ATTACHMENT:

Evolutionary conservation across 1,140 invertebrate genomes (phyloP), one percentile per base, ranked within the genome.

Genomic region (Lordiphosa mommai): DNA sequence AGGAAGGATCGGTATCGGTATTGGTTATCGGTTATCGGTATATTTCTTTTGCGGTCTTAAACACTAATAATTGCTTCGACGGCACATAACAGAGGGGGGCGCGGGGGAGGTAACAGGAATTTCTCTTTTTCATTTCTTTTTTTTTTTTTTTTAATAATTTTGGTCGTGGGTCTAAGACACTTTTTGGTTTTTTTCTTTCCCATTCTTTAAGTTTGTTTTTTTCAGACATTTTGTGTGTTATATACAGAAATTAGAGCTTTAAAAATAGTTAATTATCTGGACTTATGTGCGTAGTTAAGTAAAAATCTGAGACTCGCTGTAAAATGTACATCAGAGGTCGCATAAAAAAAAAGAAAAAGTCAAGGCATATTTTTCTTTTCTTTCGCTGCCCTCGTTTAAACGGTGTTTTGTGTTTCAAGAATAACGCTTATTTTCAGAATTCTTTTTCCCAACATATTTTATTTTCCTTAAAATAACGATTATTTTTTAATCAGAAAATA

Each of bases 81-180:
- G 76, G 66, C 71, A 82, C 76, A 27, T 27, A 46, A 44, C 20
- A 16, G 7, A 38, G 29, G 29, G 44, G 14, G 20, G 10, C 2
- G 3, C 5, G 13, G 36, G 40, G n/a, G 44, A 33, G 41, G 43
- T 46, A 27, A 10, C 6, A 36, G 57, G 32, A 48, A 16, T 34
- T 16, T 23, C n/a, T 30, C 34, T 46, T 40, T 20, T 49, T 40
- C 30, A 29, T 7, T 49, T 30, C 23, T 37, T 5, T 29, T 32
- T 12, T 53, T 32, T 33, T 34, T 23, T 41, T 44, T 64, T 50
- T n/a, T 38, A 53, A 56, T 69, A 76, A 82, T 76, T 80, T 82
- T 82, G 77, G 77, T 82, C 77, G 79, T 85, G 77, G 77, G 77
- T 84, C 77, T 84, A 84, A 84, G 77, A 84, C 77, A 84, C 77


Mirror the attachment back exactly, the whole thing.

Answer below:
Evolutionary conservation across 1,140 invertebrate genomes (phyloP), one percentile per base, ranked within the genome.

Genomic region (Lordiphosa mommai): DNA sequence AGGAAGGATCGGTATCGGTATTGGTTATCGGTTATCGGTATATTTCTTTTGCGGTCTTAAACACTAATAATTGCTTCGACGGCACATAACAGAGGGGGGCGCGGGGGAGGTAACAGGAATTTCTCTTTTTCATTTCTTTTTTTTTTTTTTTTAATAATTTTGGTCGTGGGTCTAAGACACTTTTTGGTTTTTTTCTTTCCCATTCTTTAAGTTTGTTTTTTTCAGACATTTTGTGTGTTATATACAGAAATTAGAGCTTTAAAAATAGTTAATTATCTGGACTTATGTGCGTAGTTAAGTAAAAATCTGAGACTCGCTGTAAAATGTACATCAGAGGTCGCATAAAAAAAAAGAAAAAGTCAAGGCATATTTTTCTTTTCTTTCGCTGCCCTCGTTTAAACGGTGTTTTGTGTTTCAAGAATAACGCTTATTTTCAGAATTCTTTTTCCCAACATATTTTATTTTCCTTAAAATAACGATTATTTTTTAATCAGAAAATA

Each of bases 81-180:
- G 76, G 66, C 71, A 82, C 76, A 27, T 27, A 46, A 44, C 20
- A 16, G 7, A 38, G 29, G 29, G 44, G 14, G 20, G 10, C 2
- G 3, C 5, G 13, G 36, G 40, G n/a, G 44, A 33, G 41, G 43
- T 46, A 27, A 10, C 6, A 36, G 57, G 32, A 48, A 16, T 34
- T 16, T 23, C n/a, T 30, C 34, T 46, T 40, T 20, T 49, T 40
- C 30, A 29, T 7, T 49, T 30, C 23, T 37, T 5, T 29, T 32
- T 12, T 53, T 32, T 33, T 34, T 23, T 41, T 44, T 64, T 50
- T n/a, T 38, A 53, A 56, T 69, A 76, A 82, T 76, T 80, T 82
- T 82, G 77, G 77, T 82, C 77, G 79, T 85, G 77, G 77, G 77
- T 84, C 77, T 84, A 84, A 84, G 77, A 84, C 77, A 84, C 77